Musica Ficta performs Traveling Music – Three Cultures
Saturday, March 7, 2015, 8:00 pm
Preconcert lecture at 7:00 pm
Town Hall Seattle
Back by popular demand, Musica Ficta presents music of the Christian, Jewish, and Muslim worlds that coexisted in Moorish Spain until the fateful year 1492. Traveling Music – Three Cultures explores music of the Sephardic Jews, the Cantigas de Santa Maria of Alphonso X El Sabio, the villancicos of Diego Pisador, and improvisations with Ottoman Turkish roots.
Based in Valencia and directed by Raúl Mallavibarrena, Musica Ficta brings together Spain’s finest vocal and instrumental early music specialists for this program which celebrates their nation’s cultural riches.
Traveling Music – Three Cultures explores music from the Christian, Jewish, and Muslim worlds which coexisted on the Iberian Peninsula from the late Middle Ages to the first decades of the 17th century. These three faiths were part of a hostile but often integrated environment, and inevitably the cultures and musical repertoire were influenced by one another…
An early example of these influences can be found in the Cantigas de Santa María from Alfonso X El Sabio (1221 – 1284), a king whose interest in culture led to the integration in his court of Christian, Jewish, and Muslim intellectuals and artists, despite increased war activities. The Cantigas and many other selections on the program come from the time of the Reconquista, when several Christian kingdoms succeeded in retaking and populating the Iberian Peninsula.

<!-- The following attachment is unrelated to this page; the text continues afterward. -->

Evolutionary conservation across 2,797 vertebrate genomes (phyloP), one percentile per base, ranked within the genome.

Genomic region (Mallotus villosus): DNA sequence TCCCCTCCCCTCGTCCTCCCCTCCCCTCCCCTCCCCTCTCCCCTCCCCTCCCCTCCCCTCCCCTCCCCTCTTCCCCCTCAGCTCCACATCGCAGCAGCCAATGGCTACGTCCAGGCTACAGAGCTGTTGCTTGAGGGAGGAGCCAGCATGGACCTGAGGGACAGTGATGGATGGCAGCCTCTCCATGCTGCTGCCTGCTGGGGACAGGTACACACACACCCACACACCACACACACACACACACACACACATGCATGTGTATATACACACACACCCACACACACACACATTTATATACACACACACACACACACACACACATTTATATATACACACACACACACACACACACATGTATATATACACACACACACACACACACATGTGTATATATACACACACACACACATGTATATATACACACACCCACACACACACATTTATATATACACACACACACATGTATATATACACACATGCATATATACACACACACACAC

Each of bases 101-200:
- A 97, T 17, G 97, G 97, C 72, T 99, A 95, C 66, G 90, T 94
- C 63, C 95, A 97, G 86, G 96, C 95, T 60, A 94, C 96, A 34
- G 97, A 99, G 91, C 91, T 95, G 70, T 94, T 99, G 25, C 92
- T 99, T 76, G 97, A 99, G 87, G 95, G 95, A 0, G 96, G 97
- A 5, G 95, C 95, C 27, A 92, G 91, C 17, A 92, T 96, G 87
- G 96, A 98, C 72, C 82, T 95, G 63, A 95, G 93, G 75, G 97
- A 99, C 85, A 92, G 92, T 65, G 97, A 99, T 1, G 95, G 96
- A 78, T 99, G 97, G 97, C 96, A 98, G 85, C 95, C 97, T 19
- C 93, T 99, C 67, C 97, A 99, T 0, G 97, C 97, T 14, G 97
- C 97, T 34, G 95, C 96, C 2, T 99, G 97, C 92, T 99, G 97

A large portion of Traveling Music – Three Cultures relates directly to three key events from the fateful year 1492; the conquest of the Kingdom of Granada, the expulsion of the Jews from the Peninsula, and the Spanish arrival in the New World. These events ended Muslim occupation in the Iberian Peninsula, led to Sephardim culture developing a Diaspora in North Africa, the Middle East, and the Balkans, and provided another outlet (the Americas) for Christian evangelism.
Musica Ficta’s exploration continues to the first decade of the 17th century, when the last of the Moorish people (Muslims converted to Christianity after 1502) were banished under the kingdom of Felipe III.
Traveling Music – Three Cultures presents music subject to perpetual change and travel, long sustained by memory, oral cultures, and manuscripts that reached far corners of the world. Christians, Jews, and Muslims shared a common space and a common history, alternating times of violence with times of peace, and this music is evidence of their fusion.
Musica Ficta is considered one of the most distinguished early music ensembles in Spain. From its beginning in 1992, the ensemble has toured and performed at some of the most important music festivals in Europe, including Quincena Musical Donostiarra, Siglos de Oro, Festival de Úbeda y Baeza, Camino de Santiago, and Festival de Otoño. They have also appeared in Italy, Tunisia, Egypt, Jordan, Syria, Lebanon, Norway, Greece and Japan.
Musica Ficta has recorded 17 CDs for the Cantus and Enchiriadis labels, some of which have received critical acclaim and awards such as the 10 mark in the French magazine Répertoire. Their recording of the Tomás Luis de Victoria Officium Defunctorum was awarded “Best Renaissance music CD” in CD Compact magazine. This CD was also chosen for the Spanish newspaper El País classical music collection. Musica Ficta’s CD catalogue has been largely dedicated to publishing previously unpublished Spanish masterworks.